Caring for individuals with dementia and cognitive impairment, not dementia: findings from the aging, demographics, and memory study.

TitleCaring for individuals with dementia and cognitive impairment, not dementia: findings from the aging, demographics, and memory study.
Publication TypeJournal Article
Year of Publication2011
AuthorsFisher, GG, Franks, MM, Plassman, BL, Brown, S, Potter, GG, Llewellyn, DJ, Rogers, MAM, Langa, KM
JournalJ Am Geriatr Soc
Date Published2011 Mar
ISSN Number1532-5415
Call Numbernewpubs20110418_Fisher.pdf
KeywordsActivities of Daily Living, Aged, Analysis of Variance, Caregivers, Cognition Disorders, Cross-Sectional Studies, Dementia, Female, Humans, Linear Models, Male, Neuropsychological tests, Time Factors, United States

OBJECTIVES: To compare the characteristics and outcomes of caregivers of adults with dementia with those of caregivers of adults with cognitive impairment, not dementia (CIND).

DESIGN: Cross-sectional.

SETTING: In-home assessment for cognitive impairment and self-administered caregiving questionnaire.

PARTICIPANTS: One hundred sixty-nine primary family caregivers of participants in the Aging, Demographics, and Memory Study (ADAMS). ADAMS participants were aged 71 and older drawn from the nationally representative Health and Retirement Study.

MEASUREMENTS: Neuropsychological testing, neurological examination, clinical assessment, and medical history were used to assign a diagnosis of normal cognition, CIND, or dementia. Caregiving measures included caregiving time, functional limitations, depressive symptoms, physical and emotional strain, caregiving rewards, caregiver health, and demographic characteristics.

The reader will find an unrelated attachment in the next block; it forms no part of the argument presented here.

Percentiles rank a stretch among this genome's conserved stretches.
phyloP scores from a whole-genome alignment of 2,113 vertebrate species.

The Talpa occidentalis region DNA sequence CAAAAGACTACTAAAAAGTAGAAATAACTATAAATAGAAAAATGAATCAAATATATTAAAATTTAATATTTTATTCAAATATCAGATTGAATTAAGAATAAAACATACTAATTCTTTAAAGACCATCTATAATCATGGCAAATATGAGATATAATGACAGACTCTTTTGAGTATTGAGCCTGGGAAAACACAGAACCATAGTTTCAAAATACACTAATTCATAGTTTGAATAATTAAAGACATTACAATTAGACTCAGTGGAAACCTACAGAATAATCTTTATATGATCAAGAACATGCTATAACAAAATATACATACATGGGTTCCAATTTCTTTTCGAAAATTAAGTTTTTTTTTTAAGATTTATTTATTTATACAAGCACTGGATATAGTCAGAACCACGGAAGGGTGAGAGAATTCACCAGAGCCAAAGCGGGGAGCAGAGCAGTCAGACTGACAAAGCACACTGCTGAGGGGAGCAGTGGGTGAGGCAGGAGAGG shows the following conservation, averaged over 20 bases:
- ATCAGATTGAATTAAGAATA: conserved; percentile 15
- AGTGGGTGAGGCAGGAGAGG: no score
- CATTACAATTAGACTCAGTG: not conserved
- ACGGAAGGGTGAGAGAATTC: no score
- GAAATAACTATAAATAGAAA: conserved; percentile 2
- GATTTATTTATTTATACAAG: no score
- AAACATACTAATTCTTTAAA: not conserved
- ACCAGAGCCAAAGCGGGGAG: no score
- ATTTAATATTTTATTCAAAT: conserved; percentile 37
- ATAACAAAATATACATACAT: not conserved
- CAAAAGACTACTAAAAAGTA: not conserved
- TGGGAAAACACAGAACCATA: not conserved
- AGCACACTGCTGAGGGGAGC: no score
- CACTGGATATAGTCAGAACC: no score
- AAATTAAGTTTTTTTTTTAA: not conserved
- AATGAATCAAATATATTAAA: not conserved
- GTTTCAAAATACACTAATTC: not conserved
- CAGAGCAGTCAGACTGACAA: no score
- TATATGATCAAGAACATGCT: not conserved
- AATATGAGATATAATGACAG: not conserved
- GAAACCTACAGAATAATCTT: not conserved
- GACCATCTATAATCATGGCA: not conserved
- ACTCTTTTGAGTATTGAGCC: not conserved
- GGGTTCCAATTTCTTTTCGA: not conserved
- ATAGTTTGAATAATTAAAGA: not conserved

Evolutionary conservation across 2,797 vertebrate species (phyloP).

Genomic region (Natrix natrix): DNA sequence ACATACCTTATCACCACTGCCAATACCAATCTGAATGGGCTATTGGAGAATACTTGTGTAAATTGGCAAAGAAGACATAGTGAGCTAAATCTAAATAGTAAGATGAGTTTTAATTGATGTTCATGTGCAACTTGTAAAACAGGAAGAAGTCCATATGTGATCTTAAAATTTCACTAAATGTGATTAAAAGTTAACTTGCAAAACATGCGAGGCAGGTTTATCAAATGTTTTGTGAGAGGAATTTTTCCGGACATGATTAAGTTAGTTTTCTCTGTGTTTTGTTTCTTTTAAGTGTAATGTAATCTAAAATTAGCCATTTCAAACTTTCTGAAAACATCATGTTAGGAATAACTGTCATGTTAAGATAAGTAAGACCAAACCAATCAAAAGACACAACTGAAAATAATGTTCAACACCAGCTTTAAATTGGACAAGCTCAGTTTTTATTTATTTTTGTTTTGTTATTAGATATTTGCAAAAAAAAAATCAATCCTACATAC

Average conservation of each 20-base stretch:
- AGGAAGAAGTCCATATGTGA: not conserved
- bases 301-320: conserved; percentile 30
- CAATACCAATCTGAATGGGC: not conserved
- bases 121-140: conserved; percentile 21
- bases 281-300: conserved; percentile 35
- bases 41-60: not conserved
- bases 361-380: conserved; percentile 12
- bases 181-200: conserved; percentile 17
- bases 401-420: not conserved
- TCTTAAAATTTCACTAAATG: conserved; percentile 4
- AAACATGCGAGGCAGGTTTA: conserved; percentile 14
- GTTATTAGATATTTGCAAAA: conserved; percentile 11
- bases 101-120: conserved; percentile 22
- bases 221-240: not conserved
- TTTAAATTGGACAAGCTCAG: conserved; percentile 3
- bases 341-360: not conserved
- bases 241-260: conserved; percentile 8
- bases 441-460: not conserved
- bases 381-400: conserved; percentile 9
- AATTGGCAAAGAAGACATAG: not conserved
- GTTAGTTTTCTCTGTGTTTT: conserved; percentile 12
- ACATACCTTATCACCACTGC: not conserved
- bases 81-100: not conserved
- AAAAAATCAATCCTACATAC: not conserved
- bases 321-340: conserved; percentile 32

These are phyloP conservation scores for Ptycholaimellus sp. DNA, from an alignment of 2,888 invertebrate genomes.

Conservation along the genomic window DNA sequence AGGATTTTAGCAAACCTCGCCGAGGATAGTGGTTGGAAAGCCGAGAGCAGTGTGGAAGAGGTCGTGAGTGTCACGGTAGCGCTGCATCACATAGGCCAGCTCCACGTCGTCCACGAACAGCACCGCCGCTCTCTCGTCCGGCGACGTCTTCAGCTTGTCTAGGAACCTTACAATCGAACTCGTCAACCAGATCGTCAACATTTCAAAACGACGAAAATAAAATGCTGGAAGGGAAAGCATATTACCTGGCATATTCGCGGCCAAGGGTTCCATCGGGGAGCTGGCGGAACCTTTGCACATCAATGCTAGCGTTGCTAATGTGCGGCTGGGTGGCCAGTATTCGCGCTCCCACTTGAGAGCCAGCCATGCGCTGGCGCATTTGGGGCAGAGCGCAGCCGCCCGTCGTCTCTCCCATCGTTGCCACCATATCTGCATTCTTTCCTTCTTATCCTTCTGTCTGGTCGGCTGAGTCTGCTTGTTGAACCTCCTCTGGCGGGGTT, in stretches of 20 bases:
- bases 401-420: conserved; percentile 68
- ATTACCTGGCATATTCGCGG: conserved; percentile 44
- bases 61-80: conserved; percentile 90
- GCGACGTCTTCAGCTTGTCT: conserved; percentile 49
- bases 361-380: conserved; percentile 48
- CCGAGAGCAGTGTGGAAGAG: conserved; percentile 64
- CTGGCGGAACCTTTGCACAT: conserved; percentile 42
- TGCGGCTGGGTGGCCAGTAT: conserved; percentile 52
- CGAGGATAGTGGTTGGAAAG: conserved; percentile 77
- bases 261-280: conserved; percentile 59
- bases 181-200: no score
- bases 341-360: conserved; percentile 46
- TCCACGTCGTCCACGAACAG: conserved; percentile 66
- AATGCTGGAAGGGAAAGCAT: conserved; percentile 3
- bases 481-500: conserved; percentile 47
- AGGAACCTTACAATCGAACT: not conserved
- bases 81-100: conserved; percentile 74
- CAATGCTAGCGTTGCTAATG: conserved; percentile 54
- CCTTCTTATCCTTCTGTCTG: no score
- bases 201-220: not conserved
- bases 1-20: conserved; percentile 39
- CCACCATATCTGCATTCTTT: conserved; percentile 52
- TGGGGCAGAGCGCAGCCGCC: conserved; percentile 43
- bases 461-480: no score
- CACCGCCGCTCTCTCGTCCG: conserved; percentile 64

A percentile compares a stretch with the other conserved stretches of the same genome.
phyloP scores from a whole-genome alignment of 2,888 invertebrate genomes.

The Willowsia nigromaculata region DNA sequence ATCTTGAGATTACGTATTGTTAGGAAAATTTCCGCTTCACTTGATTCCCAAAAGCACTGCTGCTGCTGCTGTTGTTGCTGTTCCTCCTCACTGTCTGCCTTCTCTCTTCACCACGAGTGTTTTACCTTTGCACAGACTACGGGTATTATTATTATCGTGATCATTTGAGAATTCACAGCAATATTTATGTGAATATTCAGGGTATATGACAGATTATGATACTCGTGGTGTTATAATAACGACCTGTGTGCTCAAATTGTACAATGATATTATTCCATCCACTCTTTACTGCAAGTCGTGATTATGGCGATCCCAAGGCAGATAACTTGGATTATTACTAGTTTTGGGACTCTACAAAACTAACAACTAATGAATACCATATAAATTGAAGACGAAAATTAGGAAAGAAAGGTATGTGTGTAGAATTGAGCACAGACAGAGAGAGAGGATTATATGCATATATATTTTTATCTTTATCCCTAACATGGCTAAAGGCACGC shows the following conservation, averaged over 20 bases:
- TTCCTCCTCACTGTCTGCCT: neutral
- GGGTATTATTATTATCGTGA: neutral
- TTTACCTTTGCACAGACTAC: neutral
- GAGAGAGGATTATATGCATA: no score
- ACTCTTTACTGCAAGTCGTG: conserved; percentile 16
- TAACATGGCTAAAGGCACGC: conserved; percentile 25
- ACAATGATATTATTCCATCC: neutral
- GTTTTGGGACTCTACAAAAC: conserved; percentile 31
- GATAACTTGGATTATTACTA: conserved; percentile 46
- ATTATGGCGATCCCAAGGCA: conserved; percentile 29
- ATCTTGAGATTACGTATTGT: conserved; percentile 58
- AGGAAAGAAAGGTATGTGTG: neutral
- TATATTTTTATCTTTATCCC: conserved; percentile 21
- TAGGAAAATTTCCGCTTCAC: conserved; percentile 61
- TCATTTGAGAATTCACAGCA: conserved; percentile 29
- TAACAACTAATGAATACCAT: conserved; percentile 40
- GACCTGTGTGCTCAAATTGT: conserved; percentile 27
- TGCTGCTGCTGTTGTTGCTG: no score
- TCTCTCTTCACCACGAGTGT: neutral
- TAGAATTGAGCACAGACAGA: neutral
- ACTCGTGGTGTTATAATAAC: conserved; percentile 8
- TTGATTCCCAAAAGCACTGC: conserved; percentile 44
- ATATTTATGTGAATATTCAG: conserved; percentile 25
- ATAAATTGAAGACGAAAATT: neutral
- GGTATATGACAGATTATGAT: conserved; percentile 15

RESULTS: Dementia caregivers spent approximately 9 hours per day providing care, compared with 4 hours per day for CIND caregivers (P=.001). Forty-four percent of dementia caregivers exhibited depressive symptoms, compared with 26.5% of CIND caregivers (P=.03). Physical and emotional strains were similar in both groups of caregivers. Regardless of the strains, nearly all caregivers reported some benefits from providing care. Behavioral problems (P=.01) and difficulty with instrumental activities of daily living (P=.01) in persons with CIND partially explained emotional strain experienced by CIND caregivers. For those with dementia, behavioral problems predicted caregiver emotional strain (P<.001) and depressive symptoms (P=.01).

CONCLUSION: Although support services are available to dementia caregivers, CIND caregivers also expend considerable time and experience strains. The real caregiver burden of cognitive impairment in the U.S. population may therefore be greatly underestimated if people who have reached the diagnostic threshold for dementia are focused on exclusively.

User Guide Notes

Endnote Keywords

Activities of Daily Living/Analysis of Variance/Caregivers/ psychology/Caregivers/ psychology/Cognition Disorders/ nursing/Cognition Disorders/ nursing/Cross-Sectional Studies/Dementia/ nursing/Dementia/ nursing/Female/Humans/Linear Models/Linear Models/Neuropsychological Tests/Time Factors

Endnote ID


Alternate JournalJ Am Geriatr Soc
Citation Key7570
PubMed ID21391939
PubMed Central IDPMC3646395
Grant ListU01 AG009740-20 / AG / NIA NIH HHS / United States
R01 AG027010-03 / AG / NIA NIH HHS / United States
R01 AG027010 / AG / NIA NIH HHS / United States
K23 MH087741 / MH / NIMH NIH HHS / United States
U01 AG009740 / AG / NIA NIH HHS / United States
R01 AG030155 / AG / NIA NIH HHS / United States